Parkdale: Son of IBM

Photograph of a weave room in a textile factory

In a prior post, I wrote about the IBM property tax cases, which went from the Property Tax Commission to the Court of Appeals on three different occasions before being finally resolved.  The IBM cases are significant because (1) they articulate a clear burden-shifting analysis the Commission must follow in determining value; and (2) they require the Commission to explain in detail its rationale for its decision.

Following closely on the heels of the IBM cases are the Parkdale cases.  The Parkdale cases followed a similar tortuous road, going before the Commission and up to the Court of Appeals on three separate occasions.  After the Court of Appeals affirmed the Commission decision in favor of Parkdale, the county filed a petition for discretionary review with the NC Supreme Court. Recently, the NC Supreme Court denied the petition, so the Parkdale case is finally at an end.    

In addition to affirming the concepts articulated in the IBM cases, the Parkdale cases also address several other significant issues.  I recommend these decisions to anyone appealing a property tax case.

I.    Parkdale Facts

The Parkdale cases arose from an appeal of the value of two textile manufacturing facilities in Lexington and Thomasville, Davidson County, North Carolina.  The Lexington facility contains approximately 460,000 square feet situated on approximately 15.5 acres, the vast majority of which was built around 1913.  As a part of Davidson County’s revaluation effective January 1, 2007, the Davidson County Board of Equalization and Review valued the Lexington facility at $5,000,000 or approximately $10.87 per square foot.  The taxpayer’s appraiser valued the facility at $906,000 or $1.97 per square foot. 

The Thomasville facility contains approximately 276,000 square feet, the majority of which was built around 1909, and is located on approximately 9 acres of land.  For the 2007 revaluation, the County Board valued the facility at approximately $3,300,000 or $11.96 per square foot.  The taxpayer’s appraisal valued the facility at $625,000 or approximately $2.26 per square foot. 

II.    Parkdale I

The Parkdale case initially went before the Commission in April and May, 2009.  In arriving at its values, the taxpayer’s appraiser relied solely on the comparable sales approach.  All of his comparable sales were closed plants.  On the other hand, the county relied solely on a cost approach to determine its initial value.  At the hearing, the county put into evidence comparable sales information.  Some of the comparable sales were closed plants, but some were of operating plants.  Also included on the county’s comparable sales spreadsheet was one sale entitled “adaptive use,” but the value per square foot indicated by this sale was not included in the county’s average of comparable sale values, nor was there significant discussion by the county of the adaptive use comparable at trial.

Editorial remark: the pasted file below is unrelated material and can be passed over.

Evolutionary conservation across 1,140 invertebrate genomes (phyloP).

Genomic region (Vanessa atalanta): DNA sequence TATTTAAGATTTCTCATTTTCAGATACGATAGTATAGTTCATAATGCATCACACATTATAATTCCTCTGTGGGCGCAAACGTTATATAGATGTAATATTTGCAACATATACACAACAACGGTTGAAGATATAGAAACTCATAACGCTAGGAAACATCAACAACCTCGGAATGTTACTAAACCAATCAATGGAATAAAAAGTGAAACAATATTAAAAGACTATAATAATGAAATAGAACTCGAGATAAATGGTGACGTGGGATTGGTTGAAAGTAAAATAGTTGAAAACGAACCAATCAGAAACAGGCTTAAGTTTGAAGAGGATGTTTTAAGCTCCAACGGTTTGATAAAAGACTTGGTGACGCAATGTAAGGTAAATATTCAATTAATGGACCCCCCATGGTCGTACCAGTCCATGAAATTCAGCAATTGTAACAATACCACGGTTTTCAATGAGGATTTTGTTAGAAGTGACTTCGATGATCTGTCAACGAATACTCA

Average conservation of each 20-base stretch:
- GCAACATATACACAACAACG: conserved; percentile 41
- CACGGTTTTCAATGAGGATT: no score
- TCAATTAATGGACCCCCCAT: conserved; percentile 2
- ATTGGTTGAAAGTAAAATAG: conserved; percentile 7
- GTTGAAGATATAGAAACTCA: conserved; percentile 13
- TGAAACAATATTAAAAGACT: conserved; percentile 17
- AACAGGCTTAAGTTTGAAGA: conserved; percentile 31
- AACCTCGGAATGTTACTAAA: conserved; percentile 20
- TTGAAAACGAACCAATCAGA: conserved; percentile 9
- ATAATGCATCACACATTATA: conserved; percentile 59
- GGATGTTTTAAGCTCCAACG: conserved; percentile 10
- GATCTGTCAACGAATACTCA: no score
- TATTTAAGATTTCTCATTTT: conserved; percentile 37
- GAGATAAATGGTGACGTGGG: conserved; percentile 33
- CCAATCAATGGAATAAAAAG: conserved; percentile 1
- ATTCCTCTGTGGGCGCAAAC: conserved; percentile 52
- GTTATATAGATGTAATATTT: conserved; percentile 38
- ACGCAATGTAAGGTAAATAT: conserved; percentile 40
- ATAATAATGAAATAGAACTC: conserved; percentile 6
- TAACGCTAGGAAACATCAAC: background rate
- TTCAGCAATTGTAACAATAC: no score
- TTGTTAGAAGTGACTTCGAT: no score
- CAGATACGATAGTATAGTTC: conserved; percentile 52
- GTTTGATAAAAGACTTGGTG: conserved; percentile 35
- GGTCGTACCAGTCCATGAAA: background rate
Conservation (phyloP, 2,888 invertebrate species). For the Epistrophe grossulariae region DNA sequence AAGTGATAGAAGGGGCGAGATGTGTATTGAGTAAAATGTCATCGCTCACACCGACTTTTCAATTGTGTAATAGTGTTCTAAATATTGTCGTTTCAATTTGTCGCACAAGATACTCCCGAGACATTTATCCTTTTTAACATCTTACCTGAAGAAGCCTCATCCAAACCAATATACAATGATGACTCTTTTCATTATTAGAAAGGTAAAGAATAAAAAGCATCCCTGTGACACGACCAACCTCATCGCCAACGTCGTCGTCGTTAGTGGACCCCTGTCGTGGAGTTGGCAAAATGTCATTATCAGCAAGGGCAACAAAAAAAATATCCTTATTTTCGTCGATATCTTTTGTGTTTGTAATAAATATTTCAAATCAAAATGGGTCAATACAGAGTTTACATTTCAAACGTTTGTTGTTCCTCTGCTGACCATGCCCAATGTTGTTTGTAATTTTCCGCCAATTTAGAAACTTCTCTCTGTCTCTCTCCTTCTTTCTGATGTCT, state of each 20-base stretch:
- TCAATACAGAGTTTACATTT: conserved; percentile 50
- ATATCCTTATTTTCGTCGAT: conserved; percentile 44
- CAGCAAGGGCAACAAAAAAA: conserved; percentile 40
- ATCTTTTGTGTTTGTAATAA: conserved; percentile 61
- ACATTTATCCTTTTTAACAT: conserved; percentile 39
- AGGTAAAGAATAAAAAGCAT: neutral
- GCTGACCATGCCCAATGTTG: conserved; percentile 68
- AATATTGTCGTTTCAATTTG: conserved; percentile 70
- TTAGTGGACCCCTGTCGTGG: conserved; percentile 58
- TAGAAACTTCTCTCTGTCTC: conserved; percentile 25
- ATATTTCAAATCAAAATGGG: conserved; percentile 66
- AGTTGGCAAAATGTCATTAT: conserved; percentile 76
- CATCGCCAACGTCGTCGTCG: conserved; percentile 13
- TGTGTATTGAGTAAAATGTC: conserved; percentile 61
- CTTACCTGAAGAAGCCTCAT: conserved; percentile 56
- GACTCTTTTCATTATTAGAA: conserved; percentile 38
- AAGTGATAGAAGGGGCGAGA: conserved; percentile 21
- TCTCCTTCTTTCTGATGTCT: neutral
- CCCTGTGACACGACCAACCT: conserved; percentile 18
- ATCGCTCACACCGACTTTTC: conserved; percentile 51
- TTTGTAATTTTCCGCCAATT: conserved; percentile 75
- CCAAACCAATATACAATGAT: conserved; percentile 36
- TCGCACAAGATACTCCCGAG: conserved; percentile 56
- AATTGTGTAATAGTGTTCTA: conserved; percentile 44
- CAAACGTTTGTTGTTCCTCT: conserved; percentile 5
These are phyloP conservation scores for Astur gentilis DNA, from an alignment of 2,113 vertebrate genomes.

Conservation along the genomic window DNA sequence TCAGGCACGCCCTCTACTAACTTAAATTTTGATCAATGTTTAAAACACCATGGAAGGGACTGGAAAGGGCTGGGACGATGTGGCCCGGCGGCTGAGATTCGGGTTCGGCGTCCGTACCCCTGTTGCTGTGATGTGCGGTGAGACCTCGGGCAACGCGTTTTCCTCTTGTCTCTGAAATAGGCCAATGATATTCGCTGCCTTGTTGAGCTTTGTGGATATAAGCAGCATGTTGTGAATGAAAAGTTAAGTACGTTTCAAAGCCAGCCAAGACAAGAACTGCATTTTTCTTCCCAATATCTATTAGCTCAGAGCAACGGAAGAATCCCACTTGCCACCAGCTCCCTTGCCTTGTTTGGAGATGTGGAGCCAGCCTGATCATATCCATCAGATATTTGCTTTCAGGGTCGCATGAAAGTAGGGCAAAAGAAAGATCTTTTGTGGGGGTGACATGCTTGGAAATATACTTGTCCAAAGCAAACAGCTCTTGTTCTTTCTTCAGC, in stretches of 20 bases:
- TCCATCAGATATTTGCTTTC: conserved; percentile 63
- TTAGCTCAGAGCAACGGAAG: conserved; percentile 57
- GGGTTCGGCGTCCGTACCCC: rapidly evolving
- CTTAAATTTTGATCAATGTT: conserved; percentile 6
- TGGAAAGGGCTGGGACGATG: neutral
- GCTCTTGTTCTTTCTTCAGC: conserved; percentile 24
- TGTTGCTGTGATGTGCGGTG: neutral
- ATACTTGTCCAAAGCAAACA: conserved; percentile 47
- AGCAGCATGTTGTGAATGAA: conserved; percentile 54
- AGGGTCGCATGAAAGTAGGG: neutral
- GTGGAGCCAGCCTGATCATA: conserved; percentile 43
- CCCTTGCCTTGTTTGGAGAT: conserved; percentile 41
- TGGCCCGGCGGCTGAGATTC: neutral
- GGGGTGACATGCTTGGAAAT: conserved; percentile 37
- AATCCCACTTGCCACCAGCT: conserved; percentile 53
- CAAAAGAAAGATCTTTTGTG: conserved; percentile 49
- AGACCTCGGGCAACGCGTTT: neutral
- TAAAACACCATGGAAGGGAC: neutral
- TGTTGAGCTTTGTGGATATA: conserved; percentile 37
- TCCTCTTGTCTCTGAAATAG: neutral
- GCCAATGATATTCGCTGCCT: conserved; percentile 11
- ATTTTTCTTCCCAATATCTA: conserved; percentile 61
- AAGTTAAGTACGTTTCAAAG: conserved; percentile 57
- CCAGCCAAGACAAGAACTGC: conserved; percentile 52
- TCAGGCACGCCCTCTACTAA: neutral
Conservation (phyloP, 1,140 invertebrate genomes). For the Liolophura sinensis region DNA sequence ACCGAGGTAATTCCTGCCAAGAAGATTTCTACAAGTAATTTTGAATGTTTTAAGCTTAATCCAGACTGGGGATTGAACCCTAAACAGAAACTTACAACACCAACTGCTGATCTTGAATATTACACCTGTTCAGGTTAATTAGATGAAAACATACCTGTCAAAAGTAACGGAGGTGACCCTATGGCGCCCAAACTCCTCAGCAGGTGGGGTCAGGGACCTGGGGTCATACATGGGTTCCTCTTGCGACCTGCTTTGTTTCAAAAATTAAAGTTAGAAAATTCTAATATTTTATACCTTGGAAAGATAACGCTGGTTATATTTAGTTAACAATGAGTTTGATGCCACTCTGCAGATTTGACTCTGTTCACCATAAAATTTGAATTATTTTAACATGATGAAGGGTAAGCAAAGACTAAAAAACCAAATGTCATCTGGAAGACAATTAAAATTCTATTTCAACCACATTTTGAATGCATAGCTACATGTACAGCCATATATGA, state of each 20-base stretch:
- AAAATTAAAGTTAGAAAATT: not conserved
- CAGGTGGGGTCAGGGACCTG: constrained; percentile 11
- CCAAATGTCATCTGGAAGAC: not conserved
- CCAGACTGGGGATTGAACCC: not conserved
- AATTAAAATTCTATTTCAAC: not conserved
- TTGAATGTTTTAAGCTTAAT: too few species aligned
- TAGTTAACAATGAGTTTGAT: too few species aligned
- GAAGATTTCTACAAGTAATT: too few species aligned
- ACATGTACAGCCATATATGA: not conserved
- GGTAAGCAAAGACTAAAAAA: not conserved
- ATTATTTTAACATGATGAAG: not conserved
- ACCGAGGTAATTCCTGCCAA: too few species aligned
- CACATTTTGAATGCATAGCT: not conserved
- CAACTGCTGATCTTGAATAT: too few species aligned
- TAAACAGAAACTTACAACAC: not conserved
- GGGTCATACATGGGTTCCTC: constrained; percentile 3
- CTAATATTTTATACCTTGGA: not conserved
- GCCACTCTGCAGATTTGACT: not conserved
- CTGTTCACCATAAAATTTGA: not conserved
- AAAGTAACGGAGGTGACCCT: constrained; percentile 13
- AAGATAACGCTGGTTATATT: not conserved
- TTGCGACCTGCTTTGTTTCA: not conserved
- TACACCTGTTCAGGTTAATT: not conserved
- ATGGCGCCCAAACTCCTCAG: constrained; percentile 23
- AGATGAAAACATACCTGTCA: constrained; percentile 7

The Commission upheld the values determined by the County Board.  At the hearing, the Commission chairman made clear his belief that the taxpayer’s comparable sales should not be relied on because they were sales of closed plants while the Parkdale plants continued to operate.  Although the decision did not state it as a rationale, one of the findings of fact was that the “appellant’s expert witness relied upon the sales of closed plants to arrive at his opinion of value.” Recognizing the Court of Appeals’ IBM decision, the Commission appeared to go through the burden-shifting analysis and determined the taxpayer had presented sufficient evidence to overcome the presumed correctness of the county’s value.  However, after analyzing all of the evidence, the Commission determined the county met its burden and sustained the values determined by the county.

Parkdale appealed to the Court of Appeals, asserting the Commission’s decision did not contain a reasoned analysis (IBM 2) and was unsupported by competent evidence in the record.  In a decision written by Judge Robert N. Hunter, the Court of Appeals reversed and remanded the case to the Commission (“Parkdale I”) (In re Parkdale Am., 710 S.E.2d 449 (N.C. Ct. App. 2011)).  The court was troubled by the Commission’s failure to articulate clearly its burden-shifting analysis, but the court ultimately concluded the Commission applied the burden-shifting analysis correctly.  More significantly, however, the court concluded the Commission had failed to explain through specific findings of fact and conclusions of law how the county had sustained its burden of proof once that burden was shifted to it: “The lack of findings undermines our confidence in the Commission’s conclusion that the county has met its ultimate burden of establishing true value.”  The court further stated that the Commission may conduct additional hearings if it deems them necessary and directed that the Commission “shall make specific findings of fact and conclusions of law explaining how it weighed the evidence to reach its conclusions using the burden-shifting framework articulated above and in this Court’s previous decisions.”